What kind of DIY blogger am I, with my dogs sleeping on a pillow tossed on the floor? I know. That is why I thought a striped doggie bunk bed made from shipping pallets would be perfect for the “Get It, Got It, Go” Summer Blog Hop hosted by ScotchBlue™ Painter’s Tape and The Home Depot! This project is a wonderful upcycle that can be color customized to fit any decor, and requires beginner woodworking skills to achieve.
ScotchBlue™ Painter’s Tape Multi-Surface with Advanced Edge-Lock™ Paint Line Protector 2093EL
Behr Marquee™ Paint in Costal Storm #MQ6-20, Recycled Glass #MQ6-18 and Aquifier #MQ6-8 colors
1/2 inch plywood sheets
Reciprocating saw with blade for cutting metal
1 1/4 inch Kreg® screws
2 inch wood screws
drop cloth or plastic painters tarp
Table saw or circular saw
The first step in this, and any pallet wood project, is breaking down the pallets. My favorite method for this is cutting through the nails holding the wooden slats to the support beams with a reciprocating saw. Sometimes it is necessary to use the crow bar and hammer to create enough space for the reciprocating saw blade, then you just cut through the nails and free one board at a time.
Here is a quick video showing the pallet breakdown process:
To build the bottom bed, I cut two 35 inch pieces and two 28 inch pieces from the pallet wood for the sides. I picked these measurements based on the dimensions of the pillow I already had on hand. Using my Kreg® pocket hole system (I showed you how to use a Kreg® jig HERE), I attached the four sides together with 1 1/4 inch screws and wood glue. For the top “bunk”, I followed the same process, cutting two sides 20 inches and two sides 18 inches long.
To create floors for the beds, I placed the bed frames on a large piece of 1/2 inch plywood and used a marker to outline the inner edges of the frame onto the plywood. I cut along these lines using my table saw, for a floor that fit right inside each frame.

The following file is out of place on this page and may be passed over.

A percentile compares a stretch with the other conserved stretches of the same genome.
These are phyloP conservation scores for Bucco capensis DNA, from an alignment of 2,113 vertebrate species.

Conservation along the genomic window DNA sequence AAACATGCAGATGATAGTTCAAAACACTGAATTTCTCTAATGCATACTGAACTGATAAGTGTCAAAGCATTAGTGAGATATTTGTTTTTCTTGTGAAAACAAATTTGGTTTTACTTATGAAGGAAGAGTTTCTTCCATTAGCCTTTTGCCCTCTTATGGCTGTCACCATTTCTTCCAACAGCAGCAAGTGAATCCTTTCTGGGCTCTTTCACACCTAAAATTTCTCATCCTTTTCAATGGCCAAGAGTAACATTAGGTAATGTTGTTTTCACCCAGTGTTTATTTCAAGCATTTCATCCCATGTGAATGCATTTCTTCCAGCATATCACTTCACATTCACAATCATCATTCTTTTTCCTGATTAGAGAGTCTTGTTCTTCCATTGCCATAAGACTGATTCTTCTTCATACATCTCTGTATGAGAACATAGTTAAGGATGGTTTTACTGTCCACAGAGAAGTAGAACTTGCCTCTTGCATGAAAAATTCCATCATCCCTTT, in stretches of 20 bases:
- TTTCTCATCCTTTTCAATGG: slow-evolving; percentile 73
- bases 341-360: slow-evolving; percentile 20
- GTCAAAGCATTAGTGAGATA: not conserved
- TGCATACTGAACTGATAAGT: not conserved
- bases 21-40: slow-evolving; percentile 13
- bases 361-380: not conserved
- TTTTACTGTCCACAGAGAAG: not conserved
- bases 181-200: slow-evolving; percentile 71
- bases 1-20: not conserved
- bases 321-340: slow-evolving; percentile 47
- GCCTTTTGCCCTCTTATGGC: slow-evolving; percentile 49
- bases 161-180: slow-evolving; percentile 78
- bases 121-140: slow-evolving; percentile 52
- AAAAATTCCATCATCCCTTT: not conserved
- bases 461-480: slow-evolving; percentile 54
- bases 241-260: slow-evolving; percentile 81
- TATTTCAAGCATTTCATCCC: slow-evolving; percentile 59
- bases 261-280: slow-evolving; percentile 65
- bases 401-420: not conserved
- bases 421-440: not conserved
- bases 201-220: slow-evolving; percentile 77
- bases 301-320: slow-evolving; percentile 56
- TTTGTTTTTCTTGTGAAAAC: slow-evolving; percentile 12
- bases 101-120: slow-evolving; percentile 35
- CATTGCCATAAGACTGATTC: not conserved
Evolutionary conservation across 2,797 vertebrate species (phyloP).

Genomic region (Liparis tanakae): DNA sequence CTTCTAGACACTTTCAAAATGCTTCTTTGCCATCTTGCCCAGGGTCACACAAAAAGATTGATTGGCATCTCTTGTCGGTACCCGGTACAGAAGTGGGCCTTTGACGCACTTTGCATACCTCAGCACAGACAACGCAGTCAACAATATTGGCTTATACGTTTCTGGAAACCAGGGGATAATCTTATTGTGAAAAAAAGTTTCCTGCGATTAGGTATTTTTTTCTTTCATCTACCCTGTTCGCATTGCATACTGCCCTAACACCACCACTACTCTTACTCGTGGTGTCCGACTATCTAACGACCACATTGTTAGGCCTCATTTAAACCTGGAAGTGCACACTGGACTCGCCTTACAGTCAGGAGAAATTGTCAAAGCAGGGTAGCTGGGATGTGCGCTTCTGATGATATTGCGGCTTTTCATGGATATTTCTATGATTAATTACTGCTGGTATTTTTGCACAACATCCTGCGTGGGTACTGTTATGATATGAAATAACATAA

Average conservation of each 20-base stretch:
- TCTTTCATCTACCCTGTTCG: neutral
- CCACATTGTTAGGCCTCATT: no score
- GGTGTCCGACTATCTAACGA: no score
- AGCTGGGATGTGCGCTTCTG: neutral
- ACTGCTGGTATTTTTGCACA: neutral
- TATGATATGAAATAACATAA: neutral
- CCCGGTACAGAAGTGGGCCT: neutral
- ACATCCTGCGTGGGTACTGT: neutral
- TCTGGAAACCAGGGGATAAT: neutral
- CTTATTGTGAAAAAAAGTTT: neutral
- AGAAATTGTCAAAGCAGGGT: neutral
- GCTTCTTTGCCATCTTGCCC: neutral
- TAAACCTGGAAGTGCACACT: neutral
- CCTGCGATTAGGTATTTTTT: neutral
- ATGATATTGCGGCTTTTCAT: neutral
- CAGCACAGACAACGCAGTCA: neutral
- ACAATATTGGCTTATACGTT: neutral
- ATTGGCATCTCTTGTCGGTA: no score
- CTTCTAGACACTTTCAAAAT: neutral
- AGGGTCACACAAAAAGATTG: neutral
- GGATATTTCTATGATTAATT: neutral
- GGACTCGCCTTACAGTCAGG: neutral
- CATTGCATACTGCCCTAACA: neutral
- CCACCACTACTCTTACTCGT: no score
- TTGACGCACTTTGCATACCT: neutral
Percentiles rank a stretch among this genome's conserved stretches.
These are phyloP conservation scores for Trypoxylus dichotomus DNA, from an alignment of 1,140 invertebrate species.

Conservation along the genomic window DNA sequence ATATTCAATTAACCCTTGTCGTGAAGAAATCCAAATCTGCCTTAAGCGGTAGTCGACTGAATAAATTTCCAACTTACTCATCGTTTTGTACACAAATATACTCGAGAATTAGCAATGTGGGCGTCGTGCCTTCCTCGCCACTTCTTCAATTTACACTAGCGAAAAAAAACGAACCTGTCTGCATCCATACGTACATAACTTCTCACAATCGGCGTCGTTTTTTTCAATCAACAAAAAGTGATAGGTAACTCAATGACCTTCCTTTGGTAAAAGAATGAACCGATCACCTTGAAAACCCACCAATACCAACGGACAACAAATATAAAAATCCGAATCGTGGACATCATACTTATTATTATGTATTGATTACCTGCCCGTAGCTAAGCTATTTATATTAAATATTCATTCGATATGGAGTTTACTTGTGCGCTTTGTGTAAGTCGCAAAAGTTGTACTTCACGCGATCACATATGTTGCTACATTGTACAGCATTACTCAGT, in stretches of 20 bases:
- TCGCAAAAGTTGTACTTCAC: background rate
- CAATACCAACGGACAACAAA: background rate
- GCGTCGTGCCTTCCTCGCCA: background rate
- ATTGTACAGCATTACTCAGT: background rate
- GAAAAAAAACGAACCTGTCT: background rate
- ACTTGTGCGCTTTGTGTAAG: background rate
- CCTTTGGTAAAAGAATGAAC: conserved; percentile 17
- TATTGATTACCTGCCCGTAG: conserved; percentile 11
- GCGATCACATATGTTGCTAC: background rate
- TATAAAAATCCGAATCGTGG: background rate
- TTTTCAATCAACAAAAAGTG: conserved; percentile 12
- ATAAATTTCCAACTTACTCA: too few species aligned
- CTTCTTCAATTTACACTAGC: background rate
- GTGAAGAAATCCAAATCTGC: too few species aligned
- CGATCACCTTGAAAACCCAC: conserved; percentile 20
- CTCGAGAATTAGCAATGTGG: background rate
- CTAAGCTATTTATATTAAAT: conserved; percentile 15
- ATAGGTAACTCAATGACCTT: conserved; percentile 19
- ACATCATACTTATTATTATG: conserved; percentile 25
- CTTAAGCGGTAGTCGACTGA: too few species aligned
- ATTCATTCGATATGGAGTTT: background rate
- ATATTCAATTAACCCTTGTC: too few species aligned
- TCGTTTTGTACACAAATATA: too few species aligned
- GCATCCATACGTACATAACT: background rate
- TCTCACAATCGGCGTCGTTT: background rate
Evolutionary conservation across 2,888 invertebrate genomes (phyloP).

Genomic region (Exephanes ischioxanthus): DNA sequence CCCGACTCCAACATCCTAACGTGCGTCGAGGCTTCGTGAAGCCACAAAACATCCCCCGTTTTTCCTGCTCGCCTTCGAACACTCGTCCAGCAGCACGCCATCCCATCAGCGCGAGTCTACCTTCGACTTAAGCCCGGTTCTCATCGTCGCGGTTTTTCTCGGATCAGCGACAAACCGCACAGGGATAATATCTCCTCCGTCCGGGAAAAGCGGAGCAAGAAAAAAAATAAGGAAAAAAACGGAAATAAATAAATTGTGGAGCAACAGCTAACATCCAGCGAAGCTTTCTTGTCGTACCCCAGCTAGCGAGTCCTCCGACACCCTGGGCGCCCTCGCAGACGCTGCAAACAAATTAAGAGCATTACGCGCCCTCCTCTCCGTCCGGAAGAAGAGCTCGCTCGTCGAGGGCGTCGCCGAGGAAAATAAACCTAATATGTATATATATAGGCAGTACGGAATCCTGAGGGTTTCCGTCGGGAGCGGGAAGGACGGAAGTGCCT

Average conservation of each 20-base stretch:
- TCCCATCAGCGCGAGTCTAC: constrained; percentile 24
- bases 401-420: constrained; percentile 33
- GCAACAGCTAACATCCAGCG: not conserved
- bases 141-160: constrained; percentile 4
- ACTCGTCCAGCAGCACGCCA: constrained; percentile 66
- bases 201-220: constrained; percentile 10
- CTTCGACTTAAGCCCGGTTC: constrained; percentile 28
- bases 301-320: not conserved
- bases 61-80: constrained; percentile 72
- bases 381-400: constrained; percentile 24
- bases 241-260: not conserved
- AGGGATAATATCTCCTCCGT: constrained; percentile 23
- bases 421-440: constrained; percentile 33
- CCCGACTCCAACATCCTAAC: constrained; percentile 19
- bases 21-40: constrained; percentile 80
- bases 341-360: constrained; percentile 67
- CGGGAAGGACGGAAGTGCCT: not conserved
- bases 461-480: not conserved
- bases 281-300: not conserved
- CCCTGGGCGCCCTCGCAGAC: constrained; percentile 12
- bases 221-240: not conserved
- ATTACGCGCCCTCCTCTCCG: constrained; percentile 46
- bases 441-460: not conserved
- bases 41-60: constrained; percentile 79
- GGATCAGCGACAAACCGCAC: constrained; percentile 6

To attach the floors, I placed pocket holes every 5-6 inches around all four sides and screwed the floor into the frame with 1 1/4 inch pocket hole screws/wood glue.
After building the individual beds, it was time to join them. For this, I created three 2×2 poles by ripping a 2×4 with my table saw. Two of the poles I cut to 19.5 inches and one to 15 inches in length.
I attached the three poles to the bottom bed, using the top bed to guide placement. The shorter pole goes in the back right corner of the bottom bed, and the top bed rests on top of it (which will become clear in the next step). The two longer poles will go through the floor of the top bed, nestling up against the right front corner and back left corner of it. Once they were placed in the correct location on the bottom bed to fit where they needed to on the top one, I used wood glue and 2 inch wood screws to secure them in place. I placed clamps to hold everything in place until the glue was dry.
Once that dried, it was time to secure the top bunk in place. I needed to create holes in the floor at the right front and back left corners for the poles.
To do this, I took a scrap 2×2 and traced it where I wanted the holes to be.
I drilled a hole in the middle of the square I just traced, for the jigsaw blade.
Using the jigsaw, I cut out the square for the pole.
To finish the assembly, I just placed the top bed with the poles extending up from the bottom bed in their corresponding corners. The back right corner was secured in place with a 2 inch wood screw going through the floor of the top bed, into the top of the back right pole. The other two corners where the poles extended up through the floor were secured with 2 inch wood screws though the side of the top bed, into the poles.
Once the bed was built, I decided to paint randomly patterned stripes.
I placed the ScotchBlue™ Painter’s Tape and began painting with the first color. The paint coverage was great! I wanted a distressed look, so I used the dry brush technique with Wooster® Shortcut Brush.
Once the first color was dry, I taped again and repeated for the 2nd and 3rd colors. It was no problem to tape over the paint, but keep in mind that Delicate Tape is the recommended tape to use on freshly painted surfaces (24hrs).The lines were perfect, and the tape didn’t remove the paint when I taped over the stripes I had already added. There was no pattern in the colors, I just painted randomly.
For the top bunk, I dry brushed the entire bed in Aquifier.
I love it, and so do my boys! Way better than the pillow on the floor, right?!
I am proud to be a 3M, Behr®, and Wooster® – sponsored blogger, and, as part of my responsibilities, I get the opportunity to evaluate products. Opinions are my own and additional product used in the project were selected by me.
Find the products used for this project, and tons more inspiration at the following links: